Where I teach, the climate and culture of our building is truly family-like. Classes have either daily or weekly Community Meetings where ideas are shared, problems are discussed and solved, and appreciations are made. We foster the idea that we are all one community or family, and we need to take care of each other. We continually refer to this community idea throughout the day, whether when working through class-wide issues or when working through individual issues.
For example, when a child is loud or disruptive, one of the questions we may ask her individually is, “How do you think your actions may be affecting your community members?” We want the students to move beyond just thinking about their individual needs and also think about the needs of the community.
Another specific example to demonstrate the power of community is demonstrated through “Phil’s” story. I had a student years ago who would continually get in trouble in gym class, which would affect the score that the class received. Every gym class, the class would get a score of 0 – 5, based on their collective, collaborative behavior. When someone continually got in trouble, that score would go down. At the time, I had a classroom marble jar, so if the students earned a four or five, they would get that many marbles in the jar. When the jar was full, we earned a reward. We did not put marbles in for a three or less, as it was not reflective of their personal best.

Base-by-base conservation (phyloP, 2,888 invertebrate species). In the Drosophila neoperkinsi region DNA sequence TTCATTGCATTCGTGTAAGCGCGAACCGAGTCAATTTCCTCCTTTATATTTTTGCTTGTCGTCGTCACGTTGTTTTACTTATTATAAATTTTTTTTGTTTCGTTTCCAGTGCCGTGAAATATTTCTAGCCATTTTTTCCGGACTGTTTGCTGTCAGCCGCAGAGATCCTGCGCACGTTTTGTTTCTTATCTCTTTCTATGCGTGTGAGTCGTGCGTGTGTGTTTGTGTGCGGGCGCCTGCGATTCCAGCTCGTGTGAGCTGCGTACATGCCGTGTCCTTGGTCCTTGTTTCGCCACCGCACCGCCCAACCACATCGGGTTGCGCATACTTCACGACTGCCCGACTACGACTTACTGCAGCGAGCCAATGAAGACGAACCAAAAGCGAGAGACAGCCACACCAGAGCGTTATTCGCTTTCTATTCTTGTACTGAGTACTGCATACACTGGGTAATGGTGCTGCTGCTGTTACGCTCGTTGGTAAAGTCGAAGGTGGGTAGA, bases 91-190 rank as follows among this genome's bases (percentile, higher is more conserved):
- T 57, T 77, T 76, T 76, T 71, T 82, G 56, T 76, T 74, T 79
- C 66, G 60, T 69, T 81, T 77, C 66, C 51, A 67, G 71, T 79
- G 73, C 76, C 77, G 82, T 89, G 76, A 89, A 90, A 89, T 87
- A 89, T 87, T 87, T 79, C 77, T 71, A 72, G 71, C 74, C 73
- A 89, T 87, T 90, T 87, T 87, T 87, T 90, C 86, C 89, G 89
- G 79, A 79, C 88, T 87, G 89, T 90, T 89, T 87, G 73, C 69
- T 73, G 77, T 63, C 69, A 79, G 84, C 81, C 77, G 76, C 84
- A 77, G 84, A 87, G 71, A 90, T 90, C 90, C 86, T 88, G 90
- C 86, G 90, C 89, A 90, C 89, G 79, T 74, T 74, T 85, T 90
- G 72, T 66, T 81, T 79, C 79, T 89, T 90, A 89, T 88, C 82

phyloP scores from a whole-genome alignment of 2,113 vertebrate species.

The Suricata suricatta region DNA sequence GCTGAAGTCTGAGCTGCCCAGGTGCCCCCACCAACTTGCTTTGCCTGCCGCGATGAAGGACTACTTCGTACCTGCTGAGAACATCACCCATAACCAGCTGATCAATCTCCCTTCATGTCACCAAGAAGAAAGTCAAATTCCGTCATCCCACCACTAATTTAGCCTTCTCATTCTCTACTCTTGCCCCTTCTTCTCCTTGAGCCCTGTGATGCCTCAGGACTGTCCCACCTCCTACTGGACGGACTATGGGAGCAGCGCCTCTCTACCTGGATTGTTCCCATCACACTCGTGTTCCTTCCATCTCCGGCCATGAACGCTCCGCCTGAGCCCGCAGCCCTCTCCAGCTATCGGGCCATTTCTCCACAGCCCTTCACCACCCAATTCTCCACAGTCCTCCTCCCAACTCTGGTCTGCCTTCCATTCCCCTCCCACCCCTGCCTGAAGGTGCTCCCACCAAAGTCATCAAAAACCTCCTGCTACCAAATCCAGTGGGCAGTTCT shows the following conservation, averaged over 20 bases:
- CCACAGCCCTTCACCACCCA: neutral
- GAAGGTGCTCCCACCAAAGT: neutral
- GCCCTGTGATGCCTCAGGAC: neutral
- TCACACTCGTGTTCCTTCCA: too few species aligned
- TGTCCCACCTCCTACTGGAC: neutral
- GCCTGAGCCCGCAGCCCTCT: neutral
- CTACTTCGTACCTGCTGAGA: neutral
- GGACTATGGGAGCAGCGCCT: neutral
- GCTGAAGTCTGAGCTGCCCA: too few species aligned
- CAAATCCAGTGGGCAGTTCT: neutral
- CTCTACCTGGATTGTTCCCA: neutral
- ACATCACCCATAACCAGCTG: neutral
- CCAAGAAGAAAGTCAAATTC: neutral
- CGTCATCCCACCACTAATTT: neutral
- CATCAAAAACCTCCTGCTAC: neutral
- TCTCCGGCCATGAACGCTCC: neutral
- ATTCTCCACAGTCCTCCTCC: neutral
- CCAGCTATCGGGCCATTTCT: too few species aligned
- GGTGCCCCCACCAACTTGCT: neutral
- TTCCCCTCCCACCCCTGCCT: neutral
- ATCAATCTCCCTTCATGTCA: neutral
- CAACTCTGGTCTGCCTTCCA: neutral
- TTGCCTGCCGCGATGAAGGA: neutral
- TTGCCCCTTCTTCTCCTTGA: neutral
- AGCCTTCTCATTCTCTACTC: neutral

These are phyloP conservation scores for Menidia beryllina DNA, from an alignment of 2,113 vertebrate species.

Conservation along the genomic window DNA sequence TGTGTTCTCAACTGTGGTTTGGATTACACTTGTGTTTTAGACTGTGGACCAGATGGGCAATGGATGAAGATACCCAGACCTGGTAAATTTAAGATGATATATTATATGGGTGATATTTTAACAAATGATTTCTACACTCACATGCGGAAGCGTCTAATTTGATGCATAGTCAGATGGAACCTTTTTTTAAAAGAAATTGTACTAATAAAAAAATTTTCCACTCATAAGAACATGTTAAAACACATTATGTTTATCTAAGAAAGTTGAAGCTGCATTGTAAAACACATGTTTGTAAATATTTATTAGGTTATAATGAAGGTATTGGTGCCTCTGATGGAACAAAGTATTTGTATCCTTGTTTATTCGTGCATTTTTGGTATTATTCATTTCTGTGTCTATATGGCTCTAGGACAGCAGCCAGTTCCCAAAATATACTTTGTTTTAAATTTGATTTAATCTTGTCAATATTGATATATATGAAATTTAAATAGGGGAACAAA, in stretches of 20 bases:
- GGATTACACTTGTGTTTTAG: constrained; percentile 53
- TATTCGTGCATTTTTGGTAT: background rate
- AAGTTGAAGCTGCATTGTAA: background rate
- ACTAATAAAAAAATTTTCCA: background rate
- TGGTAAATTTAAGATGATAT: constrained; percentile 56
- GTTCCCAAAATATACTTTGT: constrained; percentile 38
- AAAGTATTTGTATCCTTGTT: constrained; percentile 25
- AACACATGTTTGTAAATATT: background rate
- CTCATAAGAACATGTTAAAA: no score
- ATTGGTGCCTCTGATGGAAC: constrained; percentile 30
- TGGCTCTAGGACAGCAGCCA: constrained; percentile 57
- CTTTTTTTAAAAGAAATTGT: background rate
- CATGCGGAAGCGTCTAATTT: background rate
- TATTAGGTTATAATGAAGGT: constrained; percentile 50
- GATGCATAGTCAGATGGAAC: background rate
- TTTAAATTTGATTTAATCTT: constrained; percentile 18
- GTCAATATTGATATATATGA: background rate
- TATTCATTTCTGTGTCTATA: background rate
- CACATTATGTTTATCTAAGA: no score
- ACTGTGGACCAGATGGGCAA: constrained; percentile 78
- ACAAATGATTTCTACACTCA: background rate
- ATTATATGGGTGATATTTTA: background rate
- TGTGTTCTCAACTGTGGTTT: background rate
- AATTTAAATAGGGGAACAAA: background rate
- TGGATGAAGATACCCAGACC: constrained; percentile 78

After weeks of students being frustrated, we called a Community Meeting to discuss the problem. During the meeting, the students used “I statements” to let this lstudent know how they felt about their continual low score in gym due to his behavior choices. I heard things like:
“I feel frustrated when we all work hard, but our score goes down because you’re goofing off.”
“I feel sad that you don’t seem to want to help us get a five at gym class.”
“I feel confused because I know you can make better choices.”
Keep in mind… these were 8-, 9-, and 10-year olds. They were not allowed to say anything negative about him… just tell him how they felt. He also had a chance to speak; although, he opted not to. We then went around our circle, and everyone brainstormed ideas of how we could help him in gym. We came up with a plan, he agreed to it, and wouldn’t you know that his behavior in gym improved dramatically! Rarely did he get in trouble.
He saw how he was affecting his community, as well as how supportive his community was being to him despite the fact they were frustrated with him. He realized he was part of something bigger, and it wasn’t just about himself, so he made a decision to make a change for the positive.
Establishing a Classroom Community can not only help prepare students to be strong, contributing community members when they are adults, but it can help them begin seeing beyond their “self” lense. It can help build their understanding that they are part of something bigger, and their individual choices can impact others, both positively and negatively! This, of course, can improve the overall culture of a classroom.